“Finley’s” article should be taken with a mountain of salt (if taken at all). Nonetheless, in a roundabout way it gets to the heart of a knotty problem for reporters. The Mueller beat has always been characterized by uncertainty: even excellent reporting has relied on a very incomplete picture. And what we do know sits within a vipers’ nest of double-crossing and deception. Just before The Guardian story broke this week, Mueller’s team alleged that Manafort lied to them after striking a deal to help them; then it emerged that Manafort’s lawyer had repeatedly contacted Trump’s legal team during that period of cooperation. Manafort is angling for a presidential pardon, some speculated. Yesterday, in an interview with the New York Post, Trump refused to rule that out.
 
Only time will tell if The Guardian successfully navigated this thicket of lies. For the time being, its story should at least be taken seriously, despite legitimate doubt. Just because other outlets can’t verify it does not make it untrue, as New York Times reporter Michael S. Schmidt noted eloquently on his paper’s podcast, The Daily, yesterday. “We’re at a stage in the Mueller–Trump story where we’re sort of looking to see whether there is another shoe to drop,” Schmidt says. “Whether there is another big story here that moves the narrative forward, or if we simply know as much as we’re going to know.”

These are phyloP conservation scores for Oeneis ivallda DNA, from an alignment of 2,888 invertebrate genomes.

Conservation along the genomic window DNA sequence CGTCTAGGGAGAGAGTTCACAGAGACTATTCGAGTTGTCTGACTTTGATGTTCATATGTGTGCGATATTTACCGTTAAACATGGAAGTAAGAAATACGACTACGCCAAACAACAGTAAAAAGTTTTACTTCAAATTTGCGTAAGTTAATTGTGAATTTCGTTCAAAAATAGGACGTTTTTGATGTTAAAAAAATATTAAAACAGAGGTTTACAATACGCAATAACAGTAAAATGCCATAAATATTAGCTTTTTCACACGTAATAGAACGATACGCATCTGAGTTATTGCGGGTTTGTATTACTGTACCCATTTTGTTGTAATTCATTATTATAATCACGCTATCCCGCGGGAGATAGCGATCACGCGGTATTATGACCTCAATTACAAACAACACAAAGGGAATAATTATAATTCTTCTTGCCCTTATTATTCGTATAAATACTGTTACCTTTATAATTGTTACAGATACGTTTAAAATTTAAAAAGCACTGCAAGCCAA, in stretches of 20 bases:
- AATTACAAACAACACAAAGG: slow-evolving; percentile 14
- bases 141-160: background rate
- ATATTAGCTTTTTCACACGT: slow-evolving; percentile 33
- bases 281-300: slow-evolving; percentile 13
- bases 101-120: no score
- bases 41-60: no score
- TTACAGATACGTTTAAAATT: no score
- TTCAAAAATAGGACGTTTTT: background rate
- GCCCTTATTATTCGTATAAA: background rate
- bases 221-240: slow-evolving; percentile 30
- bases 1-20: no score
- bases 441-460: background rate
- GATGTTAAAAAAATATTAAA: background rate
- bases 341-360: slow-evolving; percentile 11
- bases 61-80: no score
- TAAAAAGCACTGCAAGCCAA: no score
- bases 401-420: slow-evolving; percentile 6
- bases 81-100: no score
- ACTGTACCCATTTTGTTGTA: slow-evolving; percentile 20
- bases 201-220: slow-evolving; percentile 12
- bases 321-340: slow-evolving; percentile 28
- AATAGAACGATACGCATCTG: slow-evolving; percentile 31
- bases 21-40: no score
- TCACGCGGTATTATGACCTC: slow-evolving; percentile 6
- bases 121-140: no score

Below, more on Mueller’s deepening probe:

  • “The biggest get this year”? On Tuesday, Vanity Fair’s Joe Pompeo had a useful write-through of The Guardian’s scoop and the mixed reaction it provoked.
     
  • Receipts, part I: The Intercept’s Glenn Greenwald emerged as a leading skeptic of the story, writing on Tuesday that evidence of the alleged Manafort–Assange meetings should be easy to come by—if they actually happened. “London itself is one of the world’s most surveilled, if not the most surveilled, cities,” Greenwald writes. “And the Ecuadorian Embassy in that city—for obvious reasons—is one of the most scrutinized, surveilled, monitored and filmed locations on the planet.” Yesterday, meanwhile, Greenwald ripped Politico’s piece on Twitter, calling it a “fraud.”
     
  • Receipts, part II: CNN’s Dana Bash, Kara Scannell, and Evan Perez scooped yesterday that Trump told Mueller, in written responses, that he did not have prior knowledge of WikiLeaks’s email dump, nor of the 2016 Trump Tower meeting involving his son, Donald Trump Jr.; campaign officials; and a Russian lawyer promising dirt on Hillary Clinton.
     
  • A complicated case: Earlier this month, prosecutors in the US accidentally revealed that they had prepared to indict Assange. Although details remained hazy, press freedom advocates expressed concern. For CJR, Mathew Ingram explored the threat an indictment might pose to journalism.

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Crimson Tazvinzwa

GRADUATE STUDENT: MASTERS OF LAWS, DE MONTFORT UNIVERSITY, http://dmu.ac.uk/ SCHOOL OF BUSINESS & LAWS, LEICESTER.